US President Donald Trump disposed of $35m (about £27m) of property in 2018, according to analysis of transaction records by US magazine Forbes.
Forbes’ journalist Dan Alexander says that sales included a share in a housing complex in Brooklyn netting the President $20m after debt repayments and 36 units at Trump’s Las Vegas tower, which he owns 50% of, for $11m.
The Forbes’ article expresses concern that one of the Las Vegas sales was to a Chinese buyer and so effectively breached Trump’s pre-election pledge not to enter into further foreign deals.
More significantly however, it says that some of the sales here were to anonymous limited liability companies. Therefore, in practice, it is possible for anyone to send money to the President of the United States without their true identity being known. It points out that anyone staying in a Trump-owned hotel can do much the same thing.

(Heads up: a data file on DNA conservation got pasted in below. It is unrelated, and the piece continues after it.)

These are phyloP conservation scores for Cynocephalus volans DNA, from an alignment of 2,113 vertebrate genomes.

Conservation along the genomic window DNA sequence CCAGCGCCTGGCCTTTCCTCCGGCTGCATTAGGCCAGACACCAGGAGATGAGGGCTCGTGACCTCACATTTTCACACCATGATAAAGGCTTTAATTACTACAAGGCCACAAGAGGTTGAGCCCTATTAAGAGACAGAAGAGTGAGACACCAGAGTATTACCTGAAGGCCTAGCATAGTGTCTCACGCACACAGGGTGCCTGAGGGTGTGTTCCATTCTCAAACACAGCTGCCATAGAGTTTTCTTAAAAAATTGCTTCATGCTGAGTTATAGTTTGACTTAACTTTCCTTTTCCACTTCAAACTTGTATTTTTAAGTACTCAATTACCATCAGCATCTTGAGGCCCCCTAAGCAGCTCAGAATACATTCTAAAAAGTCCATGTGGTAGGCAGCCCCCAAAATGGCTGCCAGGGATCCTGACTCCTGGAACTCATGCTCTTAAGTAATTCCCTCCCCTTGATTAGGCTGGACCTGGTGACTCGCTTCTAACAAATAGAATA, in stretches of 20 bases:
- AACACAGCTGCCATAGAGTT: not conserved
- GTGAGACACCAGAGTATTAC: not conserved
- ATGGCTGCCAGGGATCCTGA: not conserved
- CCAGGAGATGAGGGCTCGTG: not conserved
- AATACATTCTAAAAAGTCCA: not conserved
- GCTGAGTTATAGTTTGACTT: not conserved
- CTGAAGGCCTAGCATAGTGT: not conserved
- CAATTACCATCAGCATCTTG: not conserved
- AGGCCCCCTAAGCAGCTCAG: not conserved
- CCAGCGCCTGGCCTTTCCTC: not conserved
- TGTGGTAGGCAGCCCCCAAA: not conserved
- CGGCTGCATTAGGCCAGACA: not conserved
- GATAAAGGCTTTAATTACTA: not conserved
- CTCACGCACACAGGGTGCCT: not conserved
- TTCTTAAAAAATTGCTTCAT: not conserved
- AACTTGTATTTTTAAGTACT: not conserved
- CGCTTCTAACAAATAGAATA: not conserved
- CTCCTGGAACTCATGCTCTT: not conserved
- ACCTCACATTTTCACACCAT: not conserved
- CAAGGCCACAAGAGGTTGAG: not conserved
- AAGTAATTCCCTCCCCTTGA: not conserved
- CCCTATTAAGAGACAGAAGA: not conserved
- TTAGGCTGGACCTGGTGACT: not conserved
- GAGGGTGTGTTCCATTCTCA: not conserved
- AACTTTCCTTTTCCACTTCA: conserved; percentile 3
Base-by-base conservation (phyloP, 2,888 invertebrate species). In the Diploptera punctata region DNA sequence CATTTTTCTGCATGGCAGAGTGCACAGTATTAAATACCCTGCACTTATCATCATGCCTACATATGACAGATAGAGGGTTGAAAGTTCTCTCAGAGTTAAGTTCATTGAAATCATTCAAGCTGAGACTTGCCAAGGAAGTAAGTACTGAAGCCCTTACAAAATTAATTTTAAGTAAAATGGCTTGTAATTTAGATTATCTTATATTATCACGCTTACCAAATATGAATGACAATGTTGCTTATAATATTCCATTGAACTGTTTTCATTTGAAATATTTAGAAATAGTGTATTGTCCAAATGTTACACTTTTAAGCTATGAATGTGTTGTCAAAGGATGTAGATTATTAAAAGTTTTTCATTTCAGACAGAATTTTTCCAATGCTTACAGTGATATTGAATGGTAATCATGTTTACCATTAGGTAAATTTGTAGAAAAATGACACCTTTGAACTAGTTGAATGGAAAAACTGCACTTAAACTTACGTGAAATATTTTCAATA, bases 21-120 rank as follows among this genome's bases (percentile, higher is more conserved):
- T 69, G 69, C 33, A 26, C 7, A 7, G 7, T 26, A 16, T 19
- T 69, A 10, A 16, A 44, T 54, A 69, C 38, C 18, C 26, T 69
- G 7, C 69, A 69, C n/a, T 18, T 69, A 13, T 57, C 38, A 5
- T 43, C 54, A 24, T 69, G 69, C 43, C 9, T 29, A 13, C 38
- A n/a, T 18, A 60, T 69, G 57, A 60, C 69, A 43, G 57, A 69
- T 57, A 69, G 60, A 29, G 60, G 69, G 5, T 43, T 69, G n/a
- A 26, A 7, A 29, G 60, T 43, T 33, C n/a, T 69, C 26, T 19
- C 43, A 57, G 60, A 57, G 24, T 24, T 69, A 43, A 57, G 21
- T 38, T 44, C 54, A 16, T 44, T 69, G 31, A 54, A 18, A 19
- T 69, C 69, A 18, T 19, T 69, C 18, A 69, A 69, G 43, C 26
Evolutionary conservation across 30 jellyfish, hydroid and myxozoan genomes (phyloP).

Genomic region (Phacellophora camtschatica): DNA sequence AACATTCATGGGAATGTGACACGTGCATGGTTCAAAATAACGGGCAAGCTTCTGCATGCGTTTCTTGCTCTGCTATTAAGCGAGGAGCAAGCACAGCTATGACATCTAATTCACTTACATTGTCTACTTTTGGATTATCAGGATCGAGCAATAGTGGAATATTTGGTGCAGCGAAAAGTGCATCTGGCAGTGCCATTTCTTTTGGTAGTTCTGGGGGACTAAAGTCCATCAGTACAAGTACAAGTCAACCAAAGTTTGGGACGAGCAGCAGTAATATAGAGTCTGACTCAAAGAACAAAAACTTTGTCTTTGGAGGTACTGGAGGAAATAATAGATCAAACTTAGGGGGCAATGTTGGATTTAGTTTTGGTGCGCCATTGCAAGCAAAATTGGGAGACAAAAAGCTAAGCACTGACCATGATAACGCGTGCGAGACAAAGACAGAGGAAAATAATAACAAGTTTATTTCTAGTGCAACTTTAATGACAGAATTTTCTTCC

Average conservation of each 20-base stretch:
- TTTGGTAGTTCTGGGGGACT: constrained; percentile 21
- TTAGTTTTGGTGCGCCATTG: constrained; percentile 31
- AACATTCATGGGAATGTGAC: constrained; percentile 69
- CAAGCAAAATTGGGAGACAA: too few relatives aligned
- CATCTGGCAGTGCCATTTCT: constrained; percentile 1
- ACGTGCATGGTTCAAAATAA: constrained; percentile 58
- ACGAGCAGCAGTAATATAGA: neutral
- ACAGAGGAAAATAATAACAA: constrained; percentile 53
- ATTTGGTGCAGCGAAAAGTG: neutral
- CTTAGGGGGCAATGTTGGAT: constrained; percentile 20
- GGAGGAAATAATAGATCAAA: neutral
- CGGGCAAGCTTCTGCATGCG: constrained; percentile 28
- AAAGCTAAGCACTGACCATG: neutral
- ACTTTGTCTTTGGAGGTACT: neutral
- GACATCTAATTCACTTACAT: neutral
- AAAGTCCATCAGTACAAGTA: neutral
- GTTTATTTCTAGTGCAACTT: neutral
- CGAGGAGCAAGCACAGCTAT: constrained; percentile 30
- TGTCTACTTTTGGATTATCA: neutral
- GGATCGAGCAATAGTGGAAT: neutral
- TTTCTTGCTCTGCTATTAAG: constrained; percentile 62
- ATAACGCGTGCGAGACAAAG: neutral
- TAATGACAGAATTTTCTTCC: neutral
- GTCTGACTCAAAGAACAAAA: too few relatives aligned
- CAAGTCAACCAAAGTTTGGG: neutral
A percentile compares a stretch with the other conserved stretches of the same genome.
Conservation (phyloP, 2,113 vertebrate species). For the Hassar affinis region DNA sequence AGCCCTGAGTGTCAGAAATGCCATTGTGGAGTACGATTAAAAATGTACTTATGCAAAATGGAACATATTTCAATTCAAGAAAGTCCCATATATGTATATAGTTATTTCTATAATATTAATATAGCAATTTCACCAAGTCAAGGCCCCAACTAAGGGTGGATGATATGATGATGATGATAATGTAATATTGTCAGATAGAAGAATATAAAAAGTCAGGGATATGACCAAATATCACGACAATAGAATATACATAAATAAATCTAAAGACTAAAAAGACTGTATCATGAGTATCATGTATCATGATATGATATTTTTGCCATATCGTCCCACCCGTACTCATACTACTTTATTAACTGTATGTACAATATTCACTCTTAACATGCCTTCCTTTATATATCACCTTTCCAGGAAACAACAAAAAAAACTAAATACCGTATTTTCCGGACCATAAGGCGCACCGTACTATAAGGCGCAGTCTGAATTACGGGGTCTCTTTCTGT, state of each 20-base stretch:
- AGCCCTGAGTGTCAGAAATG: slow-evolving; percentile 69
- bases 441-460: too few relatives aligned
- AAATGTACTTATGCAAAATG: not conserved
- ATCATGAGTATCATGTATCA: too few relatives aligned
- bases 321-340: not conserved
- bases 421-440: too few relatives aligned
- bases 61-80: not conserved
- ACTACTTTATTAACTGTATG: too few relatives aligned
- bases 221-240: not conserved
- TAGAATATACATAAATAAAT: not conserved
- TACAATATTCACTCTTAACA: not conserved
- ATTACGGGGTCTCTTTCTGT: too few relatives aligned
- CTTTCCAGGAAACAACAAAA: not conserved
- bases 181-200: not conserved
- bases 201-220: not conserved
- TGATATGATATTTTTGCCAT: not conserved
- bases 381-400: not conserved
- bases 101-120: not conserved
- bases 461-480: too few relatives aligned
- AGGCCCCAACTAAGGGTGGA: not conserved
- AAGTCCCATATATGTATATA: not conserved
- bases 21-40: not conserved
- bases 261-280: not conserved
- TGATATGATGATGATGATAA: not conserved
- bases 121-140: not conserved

Donald Trump would, of course, make most British politicians look poverty-stricken by comparison. However, it is not unusual for large UK property transactions to be conducted through offshore companies too. So it may well raise the question as to whether something similar could happen on this side of the Atlantic.